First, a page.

Leave No Girl Behind: Evaluation of EAGER in Sierra Leone

The Every Adolescent Girl Empowered and Resilient (EAGER) project is a DFID-funded Girls’ Education Challenge (GEC) Leave No Girl Behind (LNGB) project in Sierra Leone. EAGER is implemented by the IRC in partnership with Concern Worldwide (CWW), Restless Development, and BBC Action Media in ten districts across Sierra Leone. The project duration is approximately four years running from February 2019 to January 2023. EAGER targets out-of-school (OOS) adolescent girls aged 13-17 – those who have never attended school or who have dropped out – and lack basic literacy and numeracy skills.

EAGER aims to significantly improve learning outcomes for functional literacy and numeracy as well as business and life skills through an eleven-month learning programme. Additionally, girls will receive one-on-one mentorships from selected female mentors within the community to develop individual transition plans focused on empowerment (economic, learning, household, community and personal). EAGER aims to reach a total of 32,500 adolescent girls across three cohorts in 500 communities with activities for cohort one (7,500 girls) starting in January 2020. Cohort one is the focus of the external evaluation.

Research questions

The IMC evaluation team was required to develop an evaluation approach that answers the following overarching questions, with support from the EAGER Consortium Coordination Unit (CCU):

  • Process – Was the project successfully designed and implemented?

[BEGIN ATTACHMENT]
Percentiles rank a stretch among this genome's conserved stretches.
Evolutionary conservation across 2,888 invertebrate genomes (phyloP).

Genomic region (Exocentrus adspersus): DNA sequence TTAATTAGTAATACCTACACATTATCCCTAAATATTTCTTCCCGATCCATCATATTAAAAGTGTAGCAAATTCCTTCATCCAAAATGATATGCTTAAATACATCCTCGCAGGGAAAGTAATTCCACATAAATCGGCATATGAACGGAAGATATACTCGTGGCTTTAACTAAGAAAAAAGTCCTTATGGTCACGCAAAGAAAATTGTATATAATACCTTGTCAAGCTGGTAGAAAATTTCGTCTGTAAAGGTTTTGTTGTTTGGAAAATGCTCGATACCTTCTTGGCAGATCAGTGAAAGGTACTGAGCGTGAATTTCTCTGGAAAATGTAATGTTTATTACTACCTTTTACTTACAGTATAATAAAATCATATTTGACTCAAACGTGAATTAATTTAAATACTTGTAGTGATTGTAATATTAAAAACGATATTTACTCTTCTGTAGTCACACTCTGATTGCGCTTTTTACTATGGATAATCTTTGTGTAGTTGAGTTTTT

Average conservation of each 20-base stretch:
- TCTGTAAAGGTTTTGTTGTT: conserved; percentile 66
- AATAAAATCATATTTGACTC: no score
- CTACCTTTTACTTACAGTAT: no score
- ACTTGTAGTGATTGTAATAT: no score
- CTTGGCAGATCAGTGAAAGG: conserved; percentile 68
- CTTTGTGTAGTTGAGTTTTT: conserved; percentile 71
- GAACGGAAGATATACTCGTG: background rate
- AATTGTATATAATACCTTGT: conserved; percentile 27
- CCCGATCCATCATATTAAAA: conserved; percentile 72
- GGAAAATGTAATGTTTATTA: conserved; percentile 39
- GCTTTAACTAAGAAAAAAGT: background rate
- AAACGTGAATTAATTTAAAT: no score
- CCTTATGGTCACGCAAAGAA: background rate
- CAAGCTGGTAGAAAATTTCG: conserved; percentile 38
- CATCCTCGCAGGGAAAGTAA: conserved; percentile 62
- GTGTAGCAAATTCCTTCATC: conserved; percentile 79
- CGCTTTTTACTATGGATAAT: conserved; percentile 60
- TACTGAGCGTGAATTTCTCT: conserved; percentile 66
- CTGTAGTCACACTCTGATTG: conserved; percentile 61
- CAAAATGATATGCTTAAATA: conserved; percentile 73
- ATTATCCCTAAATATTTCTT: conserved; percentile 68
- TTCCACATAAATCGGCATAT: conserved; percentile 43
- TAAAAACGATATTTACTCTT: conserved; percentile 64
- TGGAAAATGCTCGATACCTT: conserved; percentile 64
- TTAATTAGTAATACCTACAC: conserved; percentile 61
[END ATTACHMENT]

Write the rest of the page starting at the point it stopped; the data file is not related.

• Impact – What impact did the project have on the learning and transition of marginalized girls, including girls with disabilities?  How and why was this impact achieved?
  • Effectiveness – What worked (and did not work) to increase the learning and transition of marginalized girls as defined by the project?  What adaptations and improvements can be made to the project for cohorts 2 and 3?
  • Sustainability – How sustainable were the activities funded by the GEC-LNGB and in what way? Was the project successful in leveraging additional interest and investment?

Specific questions that IMC will be required to answer using a mixed-methods evaluation approach are:

  1. How do the effects of the EAGER learning project on girls’ learning and transition outcomes vary for different subgroups of girls (e.g. single vs. married, pregnant vs. not pregnant, disabled vs. non-disabled, rural vs urban, older vs younger girls, etc.)?
  2. What individual (including psychometric measures), home, and community level characteristics are associated with girls’ learning and transition outcomes?
  3. What implementation characteristics (e.g. attendance to interventions, community members’ engagement with radio show and community group discussions) moderate the effect of the EAGER learning project and Business training on girls’ learning and transition outcomes?
  4. What are the girls’ perceptions and experiences with the interventions?
  5. What are the profiles and experiences of girls that were successfully able to transition to formal education, training or (self) employment and how do they differ from girls who were unable to transition into new paths?
  6. What are some of the facilitators/barriers to successful transition? Are the girls able to remain in their chosen transition pathway after the project and mentoring concludes? What obstacles remain for girls who were unable to transition?
  7. What are the community attitudes and facilitators/barriers to girls’ education and employment? How do these change over the course of the project?
  8. How can the project improve for future cohorts? What elements of the intervention work/do not work, and what adaptations can be made?

Methodology

Baseline